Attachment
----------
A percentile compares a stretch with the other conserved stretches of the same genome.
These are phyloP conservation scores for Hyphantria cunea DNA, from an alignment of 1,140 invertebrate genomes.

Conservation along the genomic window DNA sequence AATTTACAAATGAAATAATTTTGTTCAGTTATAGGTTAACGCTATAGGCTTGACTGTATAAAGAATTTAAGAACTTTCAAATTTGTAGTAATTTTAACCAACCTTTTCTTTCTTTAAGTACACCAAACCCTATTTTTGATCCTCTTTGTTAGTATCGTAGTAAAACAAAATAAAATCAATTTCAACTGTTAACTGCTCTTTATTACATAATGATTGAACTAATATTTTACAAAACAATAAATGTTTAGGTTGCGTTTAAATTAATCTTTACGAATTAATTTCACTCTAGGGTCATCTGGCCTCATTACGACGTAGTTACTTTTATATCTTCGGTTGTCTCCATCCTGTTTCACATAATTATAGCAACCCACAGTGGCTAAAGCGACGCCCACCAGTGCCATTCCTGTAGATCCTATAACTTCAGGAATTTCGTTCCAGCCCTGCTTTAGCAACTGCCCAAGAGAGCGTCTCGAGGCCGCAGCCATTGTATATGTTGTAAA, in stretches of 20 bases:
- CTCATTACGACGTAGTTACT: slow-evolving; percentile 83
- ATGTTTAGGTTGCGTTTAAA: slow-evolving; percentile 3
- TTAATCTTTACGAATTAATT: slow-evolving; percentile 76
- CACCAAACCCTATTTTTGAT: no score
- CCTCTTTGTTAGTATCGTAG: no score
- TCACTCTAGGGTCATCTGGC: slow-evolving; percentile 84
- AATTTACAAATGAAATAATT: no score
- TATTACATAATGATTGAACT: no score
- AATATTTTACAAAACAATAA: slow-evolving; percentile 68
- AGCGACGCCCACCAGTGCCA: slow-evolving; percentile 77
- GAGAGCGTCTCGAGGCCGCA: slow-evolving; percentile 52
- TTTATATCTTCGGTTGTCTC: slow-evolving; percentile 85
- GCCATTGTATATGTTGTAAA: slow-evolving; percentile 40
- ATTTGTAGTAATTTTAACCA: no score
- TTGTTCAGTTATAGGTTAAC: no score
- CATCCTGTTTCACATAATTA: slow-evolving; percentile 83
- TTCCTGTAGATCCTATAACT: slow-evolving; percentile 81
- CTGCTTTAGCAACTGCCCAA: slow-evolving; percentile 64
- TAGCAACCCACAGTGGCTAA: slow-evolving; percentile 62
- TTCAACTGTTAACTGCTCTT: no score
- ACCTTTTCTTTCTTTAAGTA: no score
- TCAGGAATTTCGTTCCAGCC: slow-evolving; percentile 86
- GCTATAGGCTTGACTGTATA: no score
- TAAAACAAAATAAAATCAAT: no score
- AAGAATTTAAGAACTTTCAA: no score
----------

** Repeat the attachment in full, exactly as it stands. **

A percentile compares a stretch with the other conserved stretches of the same genome.
These are phyloP conservation scores for Hyphantria cunea DNA, from an alignment of 1,140 invertebrate genomes.

Conservation along the genomic window DNA sequence AATTTACAAATGAAATAATTTTGTTCAGTTATAGGTTAACGCTATAGGCTTGACTGTATAAAGAATTTAAGAACTTTCAAATTTGTAGTAATTTTAACCAACCTTTTCTTTCTTTAAGTACACCAAACCCTATTTTTGATCCTCTTTGTTAGTATCGTAGTAAAACAAAATAAAATCAATTTCAACTGTTAACTGCTCTTTATTACATAATGATTGAACTAATATTTTACAAAACAATAAATGTTTAGGTTGCGTTTAAATTAATCTTTACGAATTAATTTCACTCTAGGGTCATCTGGCCTCATTACGACGTAGTTACTTTTATATCTTCGGTTGTCTCCATCCTGTTTCACATAATTATAGCAACCCACAGTGGCTAAAGCGACGCCCACCAGTGCCATTCCTGTAGATCCTATAACTTCAGGAATTTCGTTCCAGCCCTGCTTTAGCAACTGCCCAAGAGAGCGTCTCGAGGCCGCAGCCATTGTATATGTTGTAAA, in stretches of 20 bases:
- CTCATTACGACGTAGTTACT: slow-evolving; percentile 83
- ATGTTTAGGTTGCGTTTAAA: slow-evolving; percentile 3
- TTAATCTTTACGAATTAATT: slow-evolving; percentile 76
- CACCAAACCCTATTTTTGAT: no score
- CCTCTTTGTTAGTATCGTAG: no score
- TCACTCTAGGGTCATCTGGC: slow-evolving; percentile 84
- AATTTACAAATGAAATAATT: no score
- TATTACATAATGATTGAACT: no score
- AATATTTTACAAAACAATAA: slow-evolving; percentile 68
- AGCGACGCCCACCAGTGCCA: slow-evolving; percentile 77
- GAGAGCGTCTCGAGGCCGCA: slow-evolving; percentile 52
- TTTATATCTTCGGTTGTCTC: slow-evolving; percentile 85
- GCCATTGTATATGTTGTAAA: slow-evolving; percentile 40
- ATTTGTAGTAATTTTAACCA: no score
- TTGTTCAGTTATAGGTTAAC: no score
- CATCCTGTTTCACATAATTA: slow-evolving; percentile 83
- TTCCTGTAGATCCTATAACT: slow-evolving; percentile 81
- CTGCTTTAGCAACTGCCCAA: slow-evolving; percentile 64
- TAGCAACCCACAGTGGCTAA: slow-evolving; percentile 62
- TTCAACTGTTAACTGCTCTT: no score
- ACCTTTTCTTTCTTTAAGTA: no score
- TCAGGAATTTCGTTCCAGCC: slow-evolving; percentile 86
- GCTATAGGCTTGACTGTATA: no score
- TAAAACAAAATAAAATCAAT: no score
- AAGAATTTAAGAACTTTCAA: no score